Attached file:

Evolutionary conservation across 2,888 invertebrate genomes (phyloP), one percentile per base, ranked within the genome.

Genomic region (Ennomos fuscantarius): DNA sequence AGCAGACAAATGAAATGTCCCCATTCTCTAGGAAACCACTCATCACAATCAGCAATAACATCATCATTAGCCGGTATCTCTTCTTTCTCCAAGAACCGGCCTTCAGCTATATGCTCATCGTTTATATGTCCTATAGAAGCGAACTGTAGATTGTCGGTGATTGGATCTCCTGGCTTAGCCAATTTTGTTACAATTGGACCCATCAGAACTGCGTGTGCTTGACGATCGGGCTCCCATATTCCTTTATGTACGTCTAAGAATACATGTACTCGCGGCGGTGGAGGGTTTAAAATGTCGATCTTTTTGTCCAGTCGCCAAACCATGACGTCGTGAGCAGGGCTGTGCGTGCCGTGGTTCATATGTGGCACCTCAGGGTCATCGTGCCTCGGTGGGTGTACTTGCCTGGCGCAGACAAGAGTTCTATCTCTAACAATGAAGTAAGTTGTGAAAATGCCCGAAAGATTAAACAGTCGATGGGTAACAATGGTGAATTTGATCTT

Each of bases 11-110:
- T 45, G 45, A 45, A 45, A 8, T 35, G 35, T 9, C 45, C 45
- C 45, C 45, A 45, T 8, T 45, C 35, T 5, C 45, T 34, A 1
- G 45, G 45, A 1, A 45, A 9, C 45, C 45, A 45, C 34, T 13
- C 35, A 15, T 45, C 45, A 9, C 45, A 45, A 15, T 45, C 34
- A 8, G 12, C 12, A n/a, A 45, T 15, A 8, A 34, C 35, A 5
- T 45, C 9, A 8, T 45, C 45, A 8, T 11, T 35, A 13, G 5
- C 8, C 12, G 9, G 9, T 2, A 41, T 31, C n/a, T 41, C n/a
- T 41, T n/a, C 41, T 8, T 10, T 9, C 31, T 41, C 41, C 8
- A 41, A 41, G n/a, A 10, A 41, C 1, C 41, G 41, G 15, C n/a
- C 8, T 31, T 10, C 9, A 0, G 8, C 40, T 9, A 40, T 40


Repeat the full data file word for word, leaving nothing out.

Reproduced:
Evolutionary conservation across 2,888 invertebrate genomes (phyloP), one percentile per base, ranked within the genome.

Genomic region (Ennomos fuscantarius): DNA sequence AGCAGACAAATGAAATGTCCCCATTCTCTAGGAAACCACTCATCACAATCAGCAATAACATCATCATTAGCCGGTATCTCTTCTTTCTCCAAGAACCGGCCTTCAGCTATATGCTCATCGTTTATATGTCCTATAGAAGCGAACTGTAGATTGTCGGTGATTGGATCTCCTGGCTTAGCCAATTTTGTTACAATTGGACCCATCAGAACTGCGTGTGCTTGACGATCGGGCTCCCATATTCCTTTATGTACGTCTAAGAATACATGTACTCGCGGCGGTGGAGGGTTTAAAATGTCGATCTTTTTGTCCAGTCGCCAAACCATGACGTCGTGAGCAGGGCTGTGCGTGCCGTGGTTCATATGTGGCACCTCAGGGTCATCGTGCCTCGGTGGGTGTACTTGCCTGGCGCAGACAAGAGTTCTATCTCTAACAATGAAGTAAGTTGTGAAAATGCCCGAAAGATTAAACAGTCGATGGGTAACAATGGTGAATTTGATCTT

Each of bases 11-110:
- T 45, G 45, A 45, A 45, A 8, T 35, G 35, T 9, C 45, C 45
- C 45, C 45, A 45, T 8, T 45, C 35, T 5, C 45, T 34, A 1
- G 45, G 45, A 1, A 45, A 9, C 45, C 45, A 45, C 34, T 13
- C 35, A 15, T 45, C 45, A 9, C 45, A 45, A 15, T 45, C 34
- A 8, G 12, C 12, A n/a, A 45, T 15, A 8, A 34, C 35, A 5
- T 45, C 9, A 8, T 45, C 45, A 8, T 11, T 35, A 13, G 5
- C 8, C 12, G 9, G 9, T 2, A 41, T 31, C n/a, T 41, C n/a
- T 41, T n/a, C 41, T 8, T 10, T 9, C 31, T 41, C 41, C 8
- A 41, A 41, G n/a, A 10, A 41, C 1, C 41, G 41, G 15, C n/a
- C 8, T 31, T 10, C 9, A 0, G 8, C 40, T 9, A 40, T 40